Cognitive load relates to the amount of information that a person can hold in their working memory at any one time. During learning, information is held in your working memory until it has been processed enough to transfer into your larger capacity long-term memory. If new information is not transferred, it will most likely be forgotten.
What is cognitive load theory?
Cognitive load theory was first developed by psychologist John Sweller in 1988. Sweller proposed that as our working memory’s capacity is limited, we can become overwhelmed (i.e. experience cognitive overload) when too much information is presented at once. Much of that information may be lost as a result.
In the classroom, cognitive overload can arise from:
- Introducing content at the wrong time or wrong level
- Instructional methods that overload the working memory with information that does not directly contribute to learning
- Providing too much information at once
By applying cognitive load theory to the resources that we present to students, we can reduce the possibility of cognitive overload. This subsequently creates a more focused learning approach and leads to greater student success.
How have we reduced cognitive load in Oxford Smart Activate?
We have ensured that we are teaching the right content, at the right level, at the right time.
We focused on the sequence in which Biology, Chemistry and Physics are taught to ensure that they:
- Are logical
- Build on prior knowledge
- Develop students’ knowledge sequentially
These qualities are essential for reducing cognitive load as learning activities that draw upon your existing knowledge expand the usable capacity of your working memory by not requiring ‘processing power’.
Revisiting concepts is proven to increase long-term knowledge retention, and we have included new ‘Reactivate your knowledge’ questions. These questions refresh students’ pre-existing knowledge: reducing cognitive load, allowing them to build on prior concepts that they have already mastered and maximising their available working memory.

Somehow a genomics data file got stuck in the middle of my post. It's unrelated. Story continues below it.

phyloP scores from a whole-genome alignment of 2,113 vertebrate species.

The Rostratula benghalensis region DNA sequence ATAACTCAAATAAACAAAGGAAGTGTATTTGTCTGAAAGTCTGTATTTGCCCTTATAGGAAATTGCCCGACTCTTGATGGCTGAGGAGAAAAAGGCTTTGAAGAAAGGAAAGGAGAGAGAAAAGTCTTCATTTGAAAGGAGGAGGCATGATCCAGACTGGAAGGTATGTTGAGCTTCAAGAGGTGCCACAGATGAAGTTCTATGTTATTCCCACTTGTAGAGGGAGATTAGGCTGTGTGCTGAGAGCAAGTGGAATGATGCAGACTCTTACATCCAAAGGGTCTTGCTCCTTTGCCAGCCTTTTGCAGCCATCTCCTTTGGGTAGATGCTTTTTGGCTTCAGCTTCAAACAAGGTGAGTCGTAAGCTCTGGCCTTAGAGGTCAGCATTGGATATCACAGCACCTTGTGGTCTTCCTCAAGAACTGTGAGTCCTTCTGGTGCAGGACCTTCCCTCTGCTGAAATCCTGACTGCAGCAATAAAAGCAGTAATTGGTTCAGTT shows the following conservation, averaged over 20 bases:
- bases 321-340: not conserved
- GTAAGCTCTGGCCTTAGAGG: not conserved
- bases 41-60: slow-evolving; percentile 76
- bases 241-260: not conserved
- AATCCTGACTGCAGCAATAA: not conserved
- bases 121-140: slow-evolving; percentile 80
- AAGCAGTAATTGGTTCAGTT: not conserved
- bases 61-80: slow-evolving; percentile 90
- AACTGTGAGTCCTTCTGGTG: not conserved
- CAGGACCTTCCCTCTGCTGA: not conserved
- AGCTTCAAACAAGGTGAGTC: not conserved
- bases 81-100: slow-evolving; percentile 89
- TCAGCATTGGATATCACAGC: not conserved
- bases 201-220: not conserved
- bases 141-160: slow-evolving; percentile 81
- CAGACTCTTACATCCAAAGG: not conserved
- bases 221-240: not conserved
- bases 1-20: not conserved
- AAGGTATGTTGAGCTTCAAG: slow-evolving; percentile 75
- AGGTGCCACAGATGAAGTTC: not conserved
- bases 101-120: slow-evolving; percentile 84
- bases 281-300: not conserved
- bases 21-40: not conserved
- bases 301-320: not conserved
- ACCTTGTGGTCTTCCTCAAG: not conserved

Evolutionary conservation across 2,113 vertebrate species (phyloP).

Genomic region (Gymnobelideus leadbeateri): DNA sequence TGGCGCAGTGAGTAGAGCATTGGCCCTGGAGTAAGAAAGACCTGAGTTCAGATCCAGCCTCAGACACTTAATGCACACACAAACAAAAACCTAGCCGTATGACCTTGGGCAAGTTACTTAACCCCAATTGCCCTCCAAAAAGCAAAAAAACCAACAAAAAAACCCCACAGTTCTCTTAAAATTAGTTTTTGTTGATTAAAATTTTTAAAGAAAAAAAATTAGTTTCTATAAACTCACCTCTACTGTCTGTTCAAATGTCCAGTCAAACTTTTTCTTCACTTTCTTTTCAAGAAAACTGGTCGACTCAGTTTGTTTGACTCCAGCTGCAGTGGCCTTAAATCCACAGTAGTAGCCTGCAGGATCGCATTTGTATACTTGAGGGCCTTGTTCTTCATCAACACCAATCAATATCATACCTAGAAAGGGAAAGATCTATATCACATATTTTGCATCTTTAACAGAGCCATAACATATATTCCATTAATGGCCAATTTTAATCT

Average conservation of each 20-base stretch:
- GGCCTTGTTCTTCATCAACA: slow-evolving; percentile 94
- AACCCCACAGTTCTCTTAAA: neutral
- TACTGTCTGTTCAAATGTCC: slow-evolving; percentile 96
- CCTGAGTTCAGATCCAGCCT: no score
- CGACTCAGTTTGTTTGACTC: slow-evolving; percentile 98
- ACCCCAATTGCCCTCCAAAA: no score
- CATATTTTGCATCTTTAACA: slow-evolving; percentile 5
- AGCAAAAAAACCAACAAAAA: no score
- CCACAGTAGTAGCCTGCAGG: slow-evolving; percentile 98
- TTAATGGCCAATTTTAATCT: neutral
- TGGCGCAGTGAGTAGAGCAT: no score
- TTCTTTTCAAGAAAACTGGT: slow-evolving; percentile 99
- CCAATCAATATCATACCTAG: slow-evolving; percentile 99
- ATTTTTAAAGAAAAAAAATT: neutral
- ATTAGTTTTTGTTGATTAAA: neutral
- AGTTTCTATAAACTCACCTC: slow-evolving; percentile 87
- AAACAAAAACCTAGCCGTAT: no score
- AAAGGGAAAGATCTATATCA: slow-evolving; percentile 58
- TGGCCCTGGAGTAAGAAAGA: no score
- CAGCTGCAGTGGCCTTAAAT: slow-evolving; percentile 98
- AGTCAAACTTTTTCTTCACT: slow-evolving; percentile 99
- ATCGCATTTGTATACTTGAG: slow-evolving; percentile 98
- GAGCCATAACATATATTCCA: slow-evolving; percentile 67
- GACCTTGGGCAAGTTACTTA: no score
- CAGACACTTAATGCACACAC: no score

To ensure that information was presented at the right level, we wrote secure learning outcomes for each identified learning objective. Each outcome was then differentiated into the three bands of the assessment model on which the Oxford Smart Activate assessment model is based:
- ‘Developing’ (working towards)
- ‘Secure’ (having a secure grasp of the knowledge or skills specified in the equipment)
- ‘Extending’ (moving beyond)
We have updated many of our diagrams.
Another way that we have reduced the cognitive load of Activate is by combining multiple sources of visual information or text and images. A labelled diagram places a lower demand on your working memory than one that has the labels listed at the side. We have made improvements to diagrams throughout our original Activate books. Please see below for an example.
We have removed any unnecessary images
We have ensured that all images clearly illustrate a key piece of scientific learning as opposed to being merely decorative. Too many images can distract a learner’s focus and use up valuable capacity in their working memory. We have reviewed each artwork and photo in the new Oxford Smart Activate student books for its appropriateness and relevance.
- ‘Metacognitive Modelling – Where Does it Fit in the Classroom?’ by Nathan Burns
- ‘Metacognitive learning skills at KS3’ by Lauren Stephenson
- ‘Curriculum Narratives in Science: What’s the story?’ by Andy Chandler-Grevatt